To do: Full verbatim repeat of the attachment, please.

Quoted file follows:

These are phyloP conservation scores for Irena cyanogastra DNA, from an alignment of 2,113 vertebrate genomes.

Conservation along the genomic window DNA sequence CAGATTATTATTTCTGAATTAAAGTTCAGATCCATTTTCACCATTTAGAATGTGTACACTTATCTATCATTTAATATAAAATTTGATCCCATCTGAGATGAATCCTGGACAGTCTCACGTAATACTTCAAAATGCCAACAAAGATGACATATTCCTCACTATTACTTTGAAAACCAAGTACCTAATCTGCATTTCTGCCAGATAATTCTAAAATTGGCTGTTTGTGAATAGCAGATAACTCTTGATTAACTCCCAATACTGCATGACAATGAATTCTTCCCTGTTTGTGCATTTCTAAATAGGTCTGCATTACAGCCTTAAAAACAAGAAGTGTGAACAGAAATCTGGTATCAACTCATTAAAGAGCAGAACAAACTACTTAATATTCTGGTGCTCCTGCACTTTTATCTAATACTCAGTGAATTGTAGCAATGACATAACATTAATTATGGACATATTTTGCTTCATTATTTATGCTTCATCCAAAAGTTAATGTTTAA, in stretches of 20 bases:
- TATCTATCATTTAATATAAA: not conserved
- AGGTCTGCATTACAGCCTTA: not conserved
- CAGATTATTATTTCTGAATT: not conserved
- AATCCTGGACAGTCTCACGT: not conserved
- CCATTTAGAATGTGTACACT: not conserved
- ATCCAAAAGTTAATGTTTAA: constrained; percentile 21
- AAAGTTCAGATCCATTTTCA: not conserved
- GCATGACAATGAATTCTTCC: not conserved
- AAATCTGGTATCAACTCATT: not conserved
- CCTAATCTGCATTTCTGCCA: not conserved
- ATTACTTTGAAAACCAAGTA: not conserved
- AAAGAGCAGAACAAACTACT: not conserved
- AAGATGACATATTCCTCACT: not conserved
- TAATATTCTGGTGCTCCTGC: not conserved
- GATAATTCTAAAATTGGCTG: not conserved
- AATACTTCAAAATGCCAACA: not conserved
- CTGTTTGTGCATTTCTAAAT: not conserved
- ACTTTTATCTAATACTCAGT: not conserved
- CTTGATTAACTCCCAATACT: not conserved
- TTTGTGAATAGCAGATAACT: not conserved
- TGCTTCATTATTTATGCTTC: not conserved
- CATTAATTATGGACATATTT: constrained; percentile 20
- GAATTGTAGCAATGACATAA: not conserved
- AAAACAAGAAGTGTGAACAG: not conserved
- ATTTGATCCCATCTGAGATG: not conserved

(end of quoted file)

These are phyloP conservation scores for Irena cyanogastra DNA, from an alignment of 2,113 vertebrate genomes.

Conservation along the genomic window DNA sequence CAGATTATTATTTCTGAATTAAAGTTCAGATCCATTTTCACCATTTAGAATGTGTACACTTATCTATCATTTAATATAAAATTTGATCCCATCTGAGATGAATCCTGGACAGTCTCACGTAATACTTCAAAATGCCAACAAAGATGACATATTCCTCACTATTACTTTGAAAACCAAGTACCTAATCTGCATTTCTGCCAGATAATTCTAAAATTGGCTGTTTGTGAATAGCAGATAACTCTTGATTAACTCCCAATACTGCATGACAATGAATTCTTCCCTGTTTGTGCATTTCTAAATAGGTCTGCATTACAGCCTTAAAAACAAGAAGTGTGAACAGAAATCTGGTATCAACTCATTAAAGAGCAGAACAAACTACTTAATATTCTGGTGCTCCTGCACTTTTATCTAATACTCAGTGAATTGTAGCAATGACATAACATTAATTATGGACATATTTTGCTTCATTATTTATGCTTCATCCAAAAGTTAATGTTTAA, in stretches of 20 bases:
- TATCTATCATTTAATATAAA: not conserved
- AGGTCTGCATTACAGCCTTA: not conserved
- CAGATTATTATTTCTGAATT: not conserved
- AATCCTGGACAGTCTCACGT: not conserved
- CCATTTAGAATGTGTACACT: not conserved
- ATCCAAAAGTTAATGTTTAA: constrained; percentile 21
- AAAGTTCAGATCCATTTTCA: not conserved
- GCATGACAATGAATTCTTCC: not conserved
- AAATCTGGTATCAACTCATT: not conserved
- CCTAATCTGCATTTCTGCCA: not conserved
- ATTACTTTGAAAACCAAGTA: not conserved
- AAAGAGCAGAACAAACTACT: not conserved
- AAGATGACATATTCCTCACT: not conserved
- TAATATTCTGGTGCTCCTGC: not conserved
- GATAATTCTAAAATTGGCTG: not conserved
- AATACTTCAAAATGCCAACA: not conserved
- CTGTTTGTGCATTTCTAAAT: not conserved
- ACTTTTATCTAATACTCAGT: not conserved
- CTTGATTAACTCCCAATACT: not conserved
- TTTGTGAATAGCAGATAACT: not conserved
- TGCTTCATTATTTATGCTTC: not conserved
- CATTAATTATGGACATATTT: constrained; percentile 20
- GAATTGTAGCAATGACATAA: not conserved
- AAAACAAGAAGTGTGAACAG: not conserved
- ATTTGATCCCATCTGAGATG: not conserved